Sunday, December 23, 2012
E-Reading: Book Review of #9 The Sign of the Twisted Candles by Carolyn Keene
Author: Carolyn Keene
Publisher: Grosset and Dunlap
Part of a Series: Nancy Drew series
Type of book: Mystery, feud, foster parents, happy endings, 1930s, children's-young adult.
Year it was published: 1933
While solving the mystery of an old man's disappearing fortune, Nancy ends a family feud and reveals the identity of an orphan of unknown parentage.
Characters are typical. Nancy doesn't reveal any special talents in this books, and she is again the active and has more of a masculine role. Her father is not a background character and is active instead, while other characters are forgettable and unimportant. The villains are who you think they are and everything is tied up in a neat bow.
No idea what theme should be, except there are reasons for everything.
Its written in third person narrative from Nancy's point of view. Bess and George didn't play a large part in the novel due to feud, which caused Nancy's father to step up to their place. The book has no major surprises or twists and tends to be predictable. It is easy to read, but it tends to be on the boring side.
Carolyn Keene is a writer pen name that was used by many different people- both men and women- over the years. The company that was the creator of the Nancy Drew series, the Stratemeyer Syndicate, hired a variety of writers. For Nancy Drew, the writers used the pseudonym Carolyn Keene to assure anonymity of the creator.
Edna and Harriet Stratemeyer inherited the company from their father Edward Stratemeyer. Edna contributed 10 plot outlines before passing the reins to her sister Harriet. It was Mildred A. Wirt Benson, who breathed such a feisty spirit into Nancy's character. Mildred wrote 23 of the original 30 Nancy Drew Mystery Stories®, including the first three. It was her characterization that helped make Nancy an instant hit. The Stratemeyer Syndicate's devotion to the series over the years under the reins of Harriet Stratemeyer Adams helped to keep the series alive and on store shelves for each succeeding generation of girls and boys. In 1959, Harriet, along with several writers, began a 25-year project to revise the earlier Carolyn Keene novels. The Nancy Drew books were condensed, racial stereotypes were removed, and the language was updated. In a few cases, outdated plots were completely rewritten.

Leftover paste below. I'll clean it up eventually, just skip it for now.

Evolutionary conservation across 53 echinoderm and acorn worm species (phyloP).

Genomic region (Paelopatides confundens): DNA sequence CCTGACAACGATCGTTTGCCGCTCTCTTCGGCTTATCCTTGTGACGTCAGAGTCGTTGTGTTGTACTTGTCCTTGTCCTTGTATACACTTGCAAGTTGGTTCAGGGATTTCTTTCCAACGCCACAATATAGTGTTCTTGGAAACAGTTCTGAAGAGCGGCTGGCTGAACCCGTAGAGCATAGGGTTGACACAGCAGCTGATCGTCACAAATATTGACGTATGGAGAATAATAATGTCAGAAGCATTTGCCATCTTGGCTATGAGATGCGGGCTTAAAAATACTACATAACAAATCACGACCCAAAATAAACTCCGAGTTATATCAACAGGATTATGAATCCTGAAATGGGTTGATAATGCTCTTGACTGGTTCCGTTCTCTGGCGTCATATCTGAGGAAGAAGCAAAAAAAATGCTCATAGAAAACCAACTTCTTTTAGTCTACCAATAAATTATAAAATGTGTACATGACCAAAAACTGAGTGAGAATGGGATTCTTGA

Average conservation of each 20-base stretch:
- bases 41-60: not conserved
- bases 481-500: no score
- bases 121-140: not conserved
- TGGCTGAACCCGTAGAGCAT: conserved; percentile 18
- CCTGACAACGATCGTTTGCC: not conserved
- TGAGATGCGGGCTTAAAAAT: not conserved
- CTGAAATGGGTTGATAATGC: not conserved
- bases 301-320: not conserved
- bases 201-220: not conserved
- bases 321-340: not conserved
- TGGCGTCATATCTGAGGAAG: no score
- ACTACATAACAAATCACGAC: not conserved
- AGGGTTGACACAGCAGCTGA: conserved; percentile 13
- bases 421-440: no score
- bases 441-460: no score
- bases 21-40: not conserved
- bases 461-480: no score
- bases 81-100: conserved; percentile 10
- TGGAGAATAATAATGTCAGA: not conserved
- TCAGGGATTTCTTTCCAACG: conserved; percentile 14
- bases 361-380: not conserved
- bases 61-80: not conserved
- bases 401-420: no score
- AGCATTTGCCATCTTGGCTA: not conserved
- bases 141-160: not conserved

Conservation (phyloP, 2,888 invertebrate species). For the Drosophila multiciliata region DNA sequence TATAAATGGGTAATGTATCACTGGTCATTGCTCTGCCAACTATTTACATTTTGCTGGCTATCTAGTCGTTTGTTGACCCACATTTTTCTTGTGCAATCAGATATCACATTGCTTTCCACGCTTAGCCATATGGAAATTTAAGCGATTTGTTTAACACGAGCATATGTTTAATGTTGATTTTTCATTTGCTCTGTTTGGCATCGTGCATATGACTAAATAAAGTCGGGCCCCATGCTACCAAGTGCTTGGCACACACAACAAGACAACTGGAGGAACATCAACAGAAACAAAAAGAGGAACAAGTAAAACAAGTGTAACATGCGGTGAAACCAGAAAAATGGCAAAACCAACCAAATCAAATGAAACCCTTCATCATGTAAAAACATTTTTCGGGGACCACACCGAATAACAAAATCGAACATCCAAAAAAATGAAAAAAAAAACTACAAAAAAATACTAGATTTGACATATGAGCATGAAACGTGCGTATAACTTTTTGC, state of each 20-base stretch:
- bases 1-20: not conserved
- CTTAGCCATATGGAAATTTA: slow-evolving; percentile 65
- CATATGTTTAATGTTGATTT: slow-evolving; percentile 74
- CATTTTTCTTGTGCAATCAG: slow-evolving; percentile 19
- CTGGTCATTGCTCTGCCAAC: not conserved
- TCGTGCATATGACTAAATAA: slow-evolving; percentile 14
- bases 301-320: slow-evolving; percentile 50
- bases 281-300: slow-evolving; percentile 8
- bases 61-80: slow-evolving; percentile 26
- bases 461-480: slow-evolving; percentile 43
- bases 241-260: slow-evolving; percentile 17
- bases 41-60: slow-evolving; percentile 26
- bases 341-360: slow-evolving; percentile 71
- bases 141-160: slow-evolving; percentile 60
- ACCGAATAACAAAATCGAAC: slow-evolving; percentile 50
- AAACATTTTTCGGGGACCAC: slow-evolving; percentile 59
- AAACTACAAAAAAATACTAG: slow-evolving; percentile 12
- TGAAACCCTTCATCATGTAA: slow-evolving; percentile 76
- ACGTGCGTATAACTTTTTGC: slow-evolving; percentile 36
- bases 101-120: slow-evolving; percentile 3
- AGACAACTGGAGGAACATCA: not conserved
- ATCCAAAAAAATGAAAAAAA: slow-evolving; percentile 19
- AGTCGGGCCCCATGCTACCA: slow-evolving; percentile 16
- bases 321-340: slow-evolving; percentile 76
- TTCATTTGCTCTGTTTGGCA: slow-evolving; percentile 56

Other writers of Nancy Drew volumes include Harriet herself, she wrote most of the series after Mildred quit writing for the Syndicate and in 1959 began a revision of the first 34 texts. The role of the writer of "Carolyn Keene" passed temporarily to Walter Karig who wrote three novels during the Great Depression. Also contributing to Nancy Drew's prolific existence were Leslie McFarlane, James Duncan Lawrence, Nancy Axelrod, Priscilla Doll, Charles Strong, Alma Sasse, Wilhelmina Rankin, George Waller Jr., and Margaret Scherf.
Very typical and predictable Nancy Drew book. (Why in nine hells was I thinking that those books might be well written?) Nancy is described as red hair (titian). Her father plays a larger role in this book than in previous ones, and her friends, Bess and George, who are involved in Boonton vs Sidney feud don't play a large part at all. Ned makes an appearance and they get to hold hands. Nancy acts in a bit of masculine way, or at least is given the masculine lines, while Ned is given feminine type lines. This book is a straight mystery, although very predictable. (The orphan doesn't turn out to be what I thought she would be,) the book slightly focuses on inheritance and family feud.
2 out of 5
(0: Stay away unless a masochist 1: Good for insomnia 2: Horrible but readable; 3: Readable and quickly forgettable, 4: Good, enjoyable 5: Buy it, keep it and never let it go.)